Interview with Jordan Schwartz, founder of Children’s Bilingual Theatre

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If all the world is a stage, we nominate Jordan R. Schwartz for president. This creative, accomplished 19-year-old and Bryn Mawr sophomore is the founder and artistic producer of the Children’s Bilingual Theater in Atlanta. Not only do its productions bridge language and cultural gaps, but they also provide an outlet for self-expression for kids ranging from second grade all the way through college. Find out why Jordan and her troupe of more than 200 volunteers are truly worthy of the term “star:”

You started the Children’s Bilingual Theater when you were in just fifth grade. How did the first production come together and why was it so important to you to gather bilingual children to create art?

Jordan: I began in theatre in second grade. When my school offered Spanish in the after-school program, I had an idea to put theatre and language together. When I turned 10 in 2003, I founded The Children’s Bilingual Theater (CBT) and premiered a show in 2004. I started with raising $3,000 in donations and getting schools to host the shows, then 17 kids (second grade to college-aged) staged a bilingual play at four schools.

CBT not only brought students together, but brought community volunteers to help them make the show a reality. The project helps Spanish first language speakers to improve their English and Spanish second language speakers to improve their Spanish. All benefit from theatre, learn about public speaking and work with a diverse group while exploring Hispanic language, culture and history.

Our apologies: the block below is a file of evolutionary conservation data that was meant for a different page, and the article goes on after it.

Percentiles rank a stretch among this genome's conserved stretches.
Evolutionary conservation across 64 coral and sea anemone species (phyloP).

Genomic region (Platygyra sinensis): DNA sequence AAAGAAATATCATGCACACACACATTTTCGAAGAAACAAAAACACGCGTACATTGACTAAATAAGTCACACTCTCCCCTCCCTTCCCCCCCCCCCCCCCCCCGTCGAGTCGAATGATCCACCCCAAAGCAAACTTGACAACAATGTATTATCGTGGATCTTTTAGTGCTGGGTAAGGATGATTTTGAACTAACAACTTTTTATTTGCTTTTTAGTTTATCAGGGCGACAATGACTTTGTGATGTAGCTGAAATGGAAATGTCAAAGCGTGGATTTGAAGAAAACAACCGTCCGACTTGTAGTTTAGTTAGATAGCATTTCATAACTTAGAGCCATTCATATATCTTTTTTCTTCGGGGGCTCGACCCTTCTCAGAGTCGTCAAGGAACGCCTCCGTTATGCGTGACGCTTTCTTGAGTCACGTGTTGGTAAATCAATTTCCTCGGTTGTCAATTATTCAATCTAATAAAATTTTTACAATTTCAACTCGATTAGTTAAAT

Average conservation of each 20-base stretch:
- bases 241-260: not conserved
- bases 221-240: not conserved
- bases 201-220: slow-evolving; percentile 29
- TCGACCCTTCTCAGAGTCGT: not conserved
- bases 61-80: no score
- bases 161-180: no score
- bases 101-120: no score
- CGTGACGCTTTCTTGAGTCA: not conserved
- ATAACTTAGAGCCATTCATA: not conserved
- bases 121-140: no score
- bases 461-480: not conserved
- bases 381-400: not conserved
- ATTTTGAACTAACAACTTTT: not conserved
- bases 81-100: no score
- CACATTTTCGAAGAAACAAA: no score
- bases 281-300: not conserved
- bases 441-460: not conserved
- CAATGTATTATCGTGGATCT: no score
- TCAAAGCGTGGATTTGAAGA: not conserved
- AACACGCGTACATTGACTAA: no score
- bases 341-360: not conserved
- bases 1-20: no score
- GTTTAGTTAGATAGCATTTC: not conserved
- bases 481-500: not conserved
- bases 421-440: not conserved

When did the theater blossom into an ongoing effort? What goes into producing one of your plays?

Jordan: At age 11, I was diagnosed with Turner’s syndrome, but as one of my theatre friends reminded me, theatre kids and adults alike bring their differences to the stage and together bring a show to life. [By that], I was encouraged to continue the theatre outreach. Along with staging the musicals, I work as a literacy advocate and lead volunteers as costumed storytellers. I have worked with over 200 volunteers, performing to over 6,000 audience members and many, many school audiences.